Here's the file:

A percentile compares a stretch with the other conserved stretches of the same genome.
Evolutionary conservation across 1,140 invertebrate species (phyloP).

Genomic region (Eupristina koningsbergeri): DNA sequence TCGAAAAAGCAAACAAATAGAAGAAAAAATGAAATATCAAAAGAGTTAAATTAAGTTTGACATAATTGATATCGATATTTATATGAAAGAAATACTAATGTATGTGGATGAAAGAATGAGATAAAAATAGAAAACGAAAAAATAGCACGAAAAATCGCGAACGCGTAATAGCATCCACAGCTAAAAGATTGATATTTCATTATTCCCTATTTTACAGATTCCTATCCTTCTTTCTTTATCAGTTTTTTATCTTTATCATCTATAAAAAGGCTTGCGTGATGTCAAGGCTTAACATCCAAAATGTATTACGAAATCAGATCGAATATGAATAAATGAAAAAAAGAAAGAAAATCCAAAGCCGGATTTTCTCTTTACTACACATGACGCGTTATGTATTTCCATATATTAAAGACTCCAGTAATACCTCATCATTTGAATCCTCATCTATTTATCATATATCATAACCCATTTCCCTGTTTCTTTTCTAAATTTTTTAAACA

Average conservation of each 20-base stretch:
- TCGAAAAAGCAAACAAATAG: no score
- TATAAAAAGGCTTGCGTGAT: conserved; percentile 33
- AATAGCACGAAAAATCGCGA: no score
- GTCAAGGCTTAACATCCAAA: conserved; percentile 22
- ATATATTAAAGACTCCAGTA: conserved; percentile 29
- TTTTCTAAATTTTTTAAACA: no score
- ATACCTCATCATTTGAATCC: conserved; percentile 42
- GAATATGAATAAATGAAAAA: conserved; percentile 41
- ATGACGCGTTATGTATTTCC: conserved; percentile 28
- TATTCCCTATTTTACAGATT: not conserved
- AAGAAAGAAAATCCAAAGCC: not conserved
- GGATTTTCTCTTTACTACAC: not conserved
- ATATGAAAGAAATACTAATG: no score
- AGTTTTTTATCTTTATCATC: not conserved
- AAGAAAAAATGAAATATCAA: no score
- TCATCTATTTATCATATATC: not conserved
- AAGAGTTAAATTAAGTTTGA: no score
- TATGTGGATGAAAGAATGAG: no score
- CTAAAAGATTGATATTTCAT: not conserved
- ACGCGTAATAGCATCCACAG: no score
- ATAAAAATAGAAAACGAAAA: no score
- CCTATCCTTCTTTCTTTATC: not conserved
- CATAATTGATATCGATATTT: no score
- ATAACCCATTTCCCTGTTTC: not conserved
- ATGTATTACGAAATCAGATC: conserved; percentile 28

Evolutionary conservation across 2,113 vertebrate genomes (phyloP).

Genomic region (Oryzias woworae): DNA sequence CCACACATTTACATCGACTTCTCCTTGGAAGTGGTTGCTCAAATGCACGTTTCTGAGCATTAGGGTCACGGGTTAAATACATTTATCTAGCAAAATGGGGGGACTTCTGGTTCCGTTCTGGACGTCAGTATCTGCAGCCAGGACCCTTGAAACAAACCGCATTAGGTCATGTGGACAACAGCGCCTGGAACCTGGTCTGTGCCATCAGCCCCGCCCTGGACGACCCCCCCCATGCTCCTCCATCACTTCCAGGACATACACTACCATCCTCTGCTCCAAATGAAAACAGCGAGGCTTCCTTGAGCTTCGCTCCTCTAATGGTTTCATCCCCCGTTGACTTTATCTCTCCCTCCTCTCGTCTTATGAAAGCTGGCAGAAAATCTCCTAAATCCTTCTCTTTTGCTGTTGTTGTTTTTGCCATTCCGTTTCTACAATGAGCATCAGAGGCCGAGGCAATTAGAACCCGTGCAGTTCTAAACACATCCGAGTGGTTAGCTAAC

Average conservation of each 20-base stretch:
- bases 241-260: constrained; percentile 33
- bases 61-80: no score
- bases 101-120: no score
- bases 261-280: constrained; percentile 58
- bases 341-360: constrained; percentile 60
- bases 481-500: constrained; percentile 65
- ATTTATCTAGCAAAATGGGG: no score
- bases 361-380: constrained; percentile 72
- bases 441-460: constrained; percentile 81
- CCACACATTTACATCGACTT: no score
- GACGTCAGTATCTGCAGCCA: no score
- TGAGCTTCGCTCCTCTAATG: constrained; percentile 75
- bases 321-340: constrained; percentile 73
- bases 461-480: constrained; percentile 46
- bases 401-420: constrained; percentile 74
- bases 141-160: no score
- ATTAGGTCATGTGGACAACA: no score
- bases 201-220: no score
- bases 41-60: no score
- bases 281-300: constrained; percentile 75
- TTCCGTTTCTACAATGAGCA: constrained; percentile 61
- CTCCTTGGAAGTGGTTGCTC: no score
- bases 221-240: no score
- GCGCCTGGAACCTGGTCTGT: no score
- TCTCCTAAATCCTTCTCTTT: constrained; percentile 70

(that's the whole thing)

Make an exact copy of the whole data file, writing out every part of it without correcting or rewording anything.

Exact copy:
A percentile compares a stretch with the other conserved stretches of the same genome.
Evolutionary conservation across 1,140 invertebrate species (phyloP).

Genomic region (Eupristina koningsbergeri): DNA sequence TCGAAAAAGCAAACAAATAGAAGAAAAAATGAAATATCAAAAGAGTTAAATTAAGTTTGACATAATTGATATCGATATTTATATGAAAGAAATACTAATGTATGTGGATGAAAGAATGAGATAAAAATAGAAAACGAAAAAATAGCACGAAAAATCGCGAACGCGTAATAGCATCCACAGCTAAAAGATTGATATTTCATTATTCCCTATTTTACAGATTCCTATCCTTCTTTCTTTATCAGTTTTTTATCTTTATCATCTATAAAAAGGCTTGCGTGATGTCAAGGCTTAACATCCAAAATGTATTACGAAATCAGATCGAATATGAATAAATGAAAAAAAGAAAGAAAATCCAAAGCCGGATTTTCTCTTTACTACACATGACGCGTTATGTATTTCCATATATTAAAGACTCCAGTAATACCTCATCATTTGAATCCTCATCTATTTATCATATATCATAACCCATTTCCCTGTTTCTTTTCTAAATTTTTTAAACA

Average conservation of each 20-base stretch:
- TCGAAAAAGCAAACAAATAG: no score
- TATAAAAAGGCTTGCGTGAT: conserved; percentile 33
- AATAGCACGAAAAATCGCGA: no score
- GTCAAGGCTTAACATCCAAA: conserved; percentile 22
- ATATATTAAAGACTCCAGTA: conserved; percentile 29
- TTTTCTAAATTTTTTAAACA: no score
- ATACCTCATCATTTGAATCC: conserved; percentile 42
- GAATATGAATAAATGAAAAA: conserved; percentile 41
- ATGACGCGTTATGTATTTCC: conserved; percentile 28
- TATTCCCTATTTTACAGATT: not conserved
- AAGAAAGAAAATCCAAAGCC: not conserved
- GGATTTTCTCTTTACTACAC: not conserved
- ATATGAAAGAAATACTAATG: no score
- AGTTTTTTATCTTTATCATC: not conserved
- AAGAAAAAATGAAATATCAA: no score
- TCATCTATTTATCATATATC: not conserved
- AAGAGTTAAATTAAGTTTGA: no score
- TATGTGGATGAAAGAATGAG: no score
- CTAAAAGATTGATATTTCAT: not conserved
- ACGCGTAATAGCATCCACAG: no score
- ATAAAAATAGAAAACGAAAA: no score
- CCTATCCTTCTTTCTTTATC: not conserved
- CATAATTGATATCGATATTT: no score
- ATAACCCATTTCCCTGTTTC: not conserved
- ATGTATTACGAAATCAGATC: conserved; percentile 28

Evolutionary conservation across 2,113 vertebrate genomes (phyloP).

Genomic region (Oryzias woworae): DNA sequence CCACACATTTACATCGACTTCTCCTTGGAAGTGGTTGCTCAAATGCACGTTTCTGAGCATTAGGGTCACGGGTTAAATACATTTATCTAGCAAAATGGGGGGACTTCTGGTTCCGTTCTGGACGTCAGTATCTGCAGCCAGGACCCTTGAAACAAACCGCATTAGGTCATGTGGACAACAGCGCCTGGAACCTGGTCTGTGCCATCAGCCCCGCCCTGGACGACCCCCCCCATGCTCCTCCATCACTTCCAGGACATACACTACCATCCTCTGCTCCAAATGAAAACAGCGAGGCTTCCTTGAGCTTCGCTCCTCTAATGGTTTCATCCCCCGTTGACTTTATCTCTCCCTCCTCTCGTCTTATGAAAGCTGGCAGAAAATCTCCTAAATCCTTCTCTTTTGCTGTTGTTGTTTTTGCCATTCCGTTTCTACAATGAGCATCAGAGGCCGAGGCAATTAGAACCCGTGCAGTTCTAAACACATCCGAGTGGTTAGCTAAC

Average conservation of each 20-base stretch:
- bases 241-260: constrained; percentile 33
- bases 61-80: no score
- bases 101-120: no score
- bases 261-280: constrained; percentile 58
- bases 341-360: constrained; percentile 60
- bases 481-500: constrained; percentile 65
- ATTTATCTAGCAAAATGGGG: no score
- bases 361-380: constrained; percentile 72
- bases 441-460: constrained; percentile 81
- CCACACATTTACATCGACTT: no score
- GACGTCAGTATCTGCAGCCA: no score
- TGAGCTTCGCTCCTCTAATG: constrained; percentile 75
- bases 321-340: constrained; percentile 73
- bases 461-480: constrained; percentile 46
- bases 401-420: constrained; percentile 74
- bases 141-160: no score
- ATTAGGTCATGTGGACAACA: no score
- bases 201-220: no score
- bases 41-60: no score
- bases 281-300: constrained; percentile 75
- TTCCGTTTCTACAATGAGCA: constrained; percentile 61
- CTCCTTGGAAGTGGTTGCTC: no score
- bases 221-240: no score
- GCGCCTGGAACCTGGTCTGT: no score
- TCTCCTAAATCCTTCTCTTT: constrained; percentile 70